Tatsiana Zhurauliova’s current research interests include the intersection of art and violence, 20th century geographical imagination and visuality, as well as the relationship between art and spatial politics in the United States since 1900.
Tatsiana received her PhD in art history from Yale University in 2014. She is currently revising for publication her dissertation, “Arcadia Americana: Landscape in American Art during World War II,” which charts the shift in the attitudes towards landscape in American art in the early 1940s. This project positions landscape painting in relation to the shift in territorial visuality brought by war, while also addressing the contemporaneous discourse on the spatiality of difference in American society, constructed around the categories of race, sexuality, and national identity.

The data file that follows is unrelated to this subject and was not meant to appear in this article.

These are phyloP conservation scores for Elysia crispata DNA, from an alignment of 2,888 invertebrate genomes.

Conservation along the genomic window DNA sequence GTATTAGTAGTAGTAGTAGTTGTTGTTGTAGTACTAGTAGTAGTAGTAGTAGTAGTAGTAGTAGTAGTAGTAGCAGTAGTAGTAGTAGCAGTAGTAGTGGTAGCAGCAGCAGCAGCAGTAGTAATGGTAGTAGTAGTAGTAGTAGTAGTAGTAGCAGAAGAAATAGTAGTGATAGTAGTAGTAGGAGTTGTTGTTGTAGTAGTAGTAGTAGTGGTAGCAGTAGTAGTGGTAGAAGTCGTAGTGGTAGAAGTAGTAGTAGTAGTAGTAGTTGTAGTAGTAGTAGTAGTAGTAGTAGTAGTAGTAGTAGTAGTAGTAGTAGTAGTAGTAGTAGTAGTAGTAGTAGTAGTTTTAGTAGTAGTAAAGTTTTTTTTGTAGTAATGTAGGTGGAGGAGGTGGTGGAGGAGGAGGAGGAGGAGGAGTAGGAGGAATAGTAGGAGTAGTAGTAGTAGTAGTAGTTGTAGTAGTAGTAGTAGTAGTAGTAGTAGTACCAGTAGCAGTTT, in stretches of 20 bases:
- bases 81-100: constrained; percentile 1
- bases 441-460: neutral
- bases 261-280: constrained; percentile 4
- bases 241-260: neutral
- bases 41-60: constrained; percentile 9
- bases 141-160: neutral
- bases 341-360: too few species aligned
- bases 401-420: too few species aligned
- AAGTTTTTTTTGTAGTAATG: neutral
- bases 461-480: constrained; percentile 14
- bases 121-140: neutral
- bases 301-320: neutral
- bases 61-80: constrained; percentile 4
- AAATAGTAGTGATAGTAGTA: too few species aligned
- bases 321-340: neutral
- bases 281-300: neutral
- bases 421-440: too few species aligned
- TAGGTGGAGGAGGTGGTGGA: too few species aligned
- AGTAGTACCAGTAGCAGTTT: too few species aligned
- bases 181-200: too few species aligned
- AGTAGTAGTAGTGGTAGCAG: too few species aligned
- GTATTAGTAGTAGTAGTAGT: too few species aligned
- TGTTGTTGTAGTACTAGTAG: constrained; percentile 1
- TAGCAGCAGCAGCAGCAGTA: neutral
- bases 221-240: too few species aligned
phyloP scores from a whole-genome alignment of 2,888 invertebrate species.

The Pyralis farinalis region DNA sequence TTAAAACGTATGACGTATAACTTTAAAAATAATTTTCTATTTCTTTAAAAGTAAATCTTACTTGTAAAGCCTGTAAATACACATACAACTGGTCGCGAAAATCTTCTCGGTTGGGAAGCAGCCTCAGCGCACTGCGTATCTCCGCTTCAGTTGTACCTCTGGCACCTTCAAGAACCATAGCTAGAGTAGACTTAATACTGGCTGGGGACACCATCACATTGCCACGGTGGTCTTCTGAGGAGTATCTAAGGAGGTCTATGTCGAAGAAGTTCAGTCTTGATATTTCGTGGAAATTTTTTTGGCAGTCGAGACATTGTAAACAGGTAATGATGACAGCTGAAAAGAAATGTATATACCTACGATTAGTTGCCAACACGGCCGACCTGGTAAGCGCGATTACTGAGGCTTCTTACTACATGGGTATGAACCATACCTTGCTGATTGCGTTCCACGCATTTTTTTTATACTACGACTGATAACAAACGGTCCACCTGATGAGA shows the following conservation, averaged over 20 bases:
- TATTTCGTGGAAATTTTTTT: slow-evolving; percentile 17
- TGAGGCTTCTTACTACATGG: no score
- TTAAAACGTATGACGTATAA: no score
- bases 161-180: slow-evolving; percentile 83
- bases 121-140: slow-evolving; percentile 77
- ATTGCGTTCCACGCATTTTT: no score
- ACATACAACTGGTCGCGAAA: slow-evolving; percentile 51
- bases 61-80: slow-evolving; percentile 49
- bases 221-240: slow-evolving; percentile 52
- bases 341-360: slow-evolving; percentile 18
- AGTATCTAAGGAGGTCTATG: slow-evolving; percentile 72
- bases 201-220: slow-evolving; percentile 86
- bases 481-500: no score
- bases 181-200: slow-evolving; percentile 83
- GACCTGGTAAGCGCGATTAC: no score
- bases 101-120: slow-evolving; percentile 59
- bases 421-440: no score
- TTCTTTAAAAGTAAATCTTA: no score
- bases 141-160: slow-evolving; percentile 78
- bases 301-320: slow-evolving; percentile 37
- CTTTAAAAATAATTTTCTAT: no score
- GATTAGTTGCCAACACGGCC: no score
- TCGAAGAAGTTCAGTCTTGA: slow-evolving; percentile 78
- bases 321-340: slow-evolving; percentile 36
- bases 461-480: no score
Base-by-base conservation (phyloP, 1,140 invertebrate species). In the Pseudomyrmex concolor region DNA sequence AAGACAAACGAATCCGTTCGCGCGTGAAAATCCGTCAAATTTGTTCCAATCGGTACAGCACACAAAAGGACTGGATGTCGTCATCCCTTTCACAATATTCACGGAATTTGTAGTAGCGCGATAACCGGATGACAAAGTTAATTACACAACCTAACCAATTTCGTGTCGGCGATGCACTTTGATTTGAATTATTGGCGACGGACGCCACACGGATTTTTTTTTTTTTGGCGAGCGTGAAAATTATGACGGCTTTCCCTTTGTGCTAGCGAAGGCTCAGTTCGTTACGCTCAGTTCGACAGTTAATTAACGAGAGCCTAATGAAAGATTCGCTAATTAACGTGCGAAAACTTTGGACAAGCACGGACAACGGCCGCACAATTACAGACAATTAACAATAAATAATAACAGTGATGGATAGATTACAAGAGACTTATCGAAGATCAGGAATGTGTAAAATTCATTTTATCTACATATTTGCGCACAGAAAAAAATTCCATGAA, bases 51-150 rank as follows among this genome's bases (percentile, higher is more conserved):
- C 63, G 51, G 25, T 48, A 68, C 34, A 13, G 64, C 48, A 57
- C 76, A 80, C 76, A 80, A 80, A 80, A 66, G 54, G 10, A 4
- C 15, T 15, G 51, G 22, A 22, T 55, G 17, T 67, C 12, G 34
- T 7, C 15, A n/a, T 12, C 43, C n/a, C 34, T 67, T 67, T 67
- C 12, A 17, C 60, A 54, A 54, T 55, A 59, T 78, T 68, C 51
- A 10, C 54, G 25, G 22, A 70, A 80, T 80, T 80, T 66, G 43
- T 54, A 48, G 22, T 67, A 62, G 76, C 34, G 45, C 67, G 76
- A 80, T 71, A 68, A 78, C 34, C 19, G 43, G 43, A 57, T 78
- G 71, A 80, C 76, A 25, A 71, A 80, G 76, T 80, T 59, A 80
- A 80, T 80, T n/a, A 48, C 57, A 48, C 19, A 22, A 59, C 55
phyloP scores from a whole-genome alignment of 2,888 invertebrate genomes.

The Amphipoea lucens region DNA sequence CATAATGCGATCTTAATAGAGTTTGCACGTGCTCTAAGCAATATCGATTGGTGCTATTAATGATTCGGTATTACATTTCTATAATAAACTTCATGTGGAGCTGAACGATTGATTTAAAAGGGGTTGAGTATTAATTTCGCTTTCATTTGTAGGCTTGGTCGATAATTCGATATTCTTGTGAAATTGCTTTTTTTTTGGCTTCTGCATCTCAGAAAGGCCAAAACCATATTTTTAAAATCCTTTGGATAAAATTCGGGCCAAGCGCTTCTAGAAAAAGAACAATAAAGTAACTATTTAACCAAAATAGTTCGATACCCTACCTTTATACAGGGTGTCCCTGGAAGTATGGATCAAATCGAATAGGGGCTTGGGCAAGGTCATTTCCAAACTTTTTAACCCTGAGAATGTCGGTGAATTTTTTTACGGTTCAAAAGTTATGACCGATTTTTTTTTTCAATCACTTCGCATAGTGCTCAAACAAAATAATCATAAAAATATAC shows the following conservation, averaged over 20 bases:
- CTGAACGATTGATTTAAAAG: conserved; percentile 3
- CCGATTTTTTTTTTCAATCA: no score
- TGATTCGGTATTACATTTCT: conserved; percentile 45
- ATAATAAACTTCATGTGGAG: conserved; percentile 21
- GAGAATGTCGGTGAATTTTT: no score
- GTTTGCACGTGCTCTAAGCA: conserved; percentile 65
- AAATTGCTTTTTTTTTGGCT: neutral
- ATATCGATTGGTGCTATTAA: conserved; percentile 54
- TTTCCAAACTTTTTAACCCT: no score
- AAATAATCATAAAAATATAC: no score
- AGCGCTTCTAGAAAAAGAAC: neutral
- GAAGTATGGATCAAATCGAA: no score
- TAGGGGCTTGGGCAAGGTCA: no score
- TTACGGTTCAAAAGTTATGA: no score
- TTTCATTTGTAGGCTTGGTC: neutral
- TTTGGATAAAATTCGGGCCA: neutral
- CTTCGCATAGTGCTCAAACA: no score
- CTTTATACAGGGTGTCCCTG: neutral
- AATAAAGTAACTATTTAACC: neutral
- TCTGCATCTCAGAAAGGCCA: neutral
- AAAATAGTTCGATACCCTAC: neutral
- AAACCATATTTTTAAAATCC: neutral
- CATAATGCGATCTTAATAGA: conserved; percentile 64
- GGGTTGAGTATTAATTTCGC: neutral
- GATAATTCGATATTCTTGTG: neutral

Tatsiana has held fellowships from the Terra Foundation for American Art, the Smithsonian American Art Museum, and the Beinecke Rare Book and Manuscript Library. She is a Harper and Schmidt Fellow in the Society of Fellows at the University of Chicago. In the Department of Art History, she teaches “Creative Destruction: War, Violence, and Upheaval in 20th Century Art,” “20th Century Art,” and “Introduction to Art.”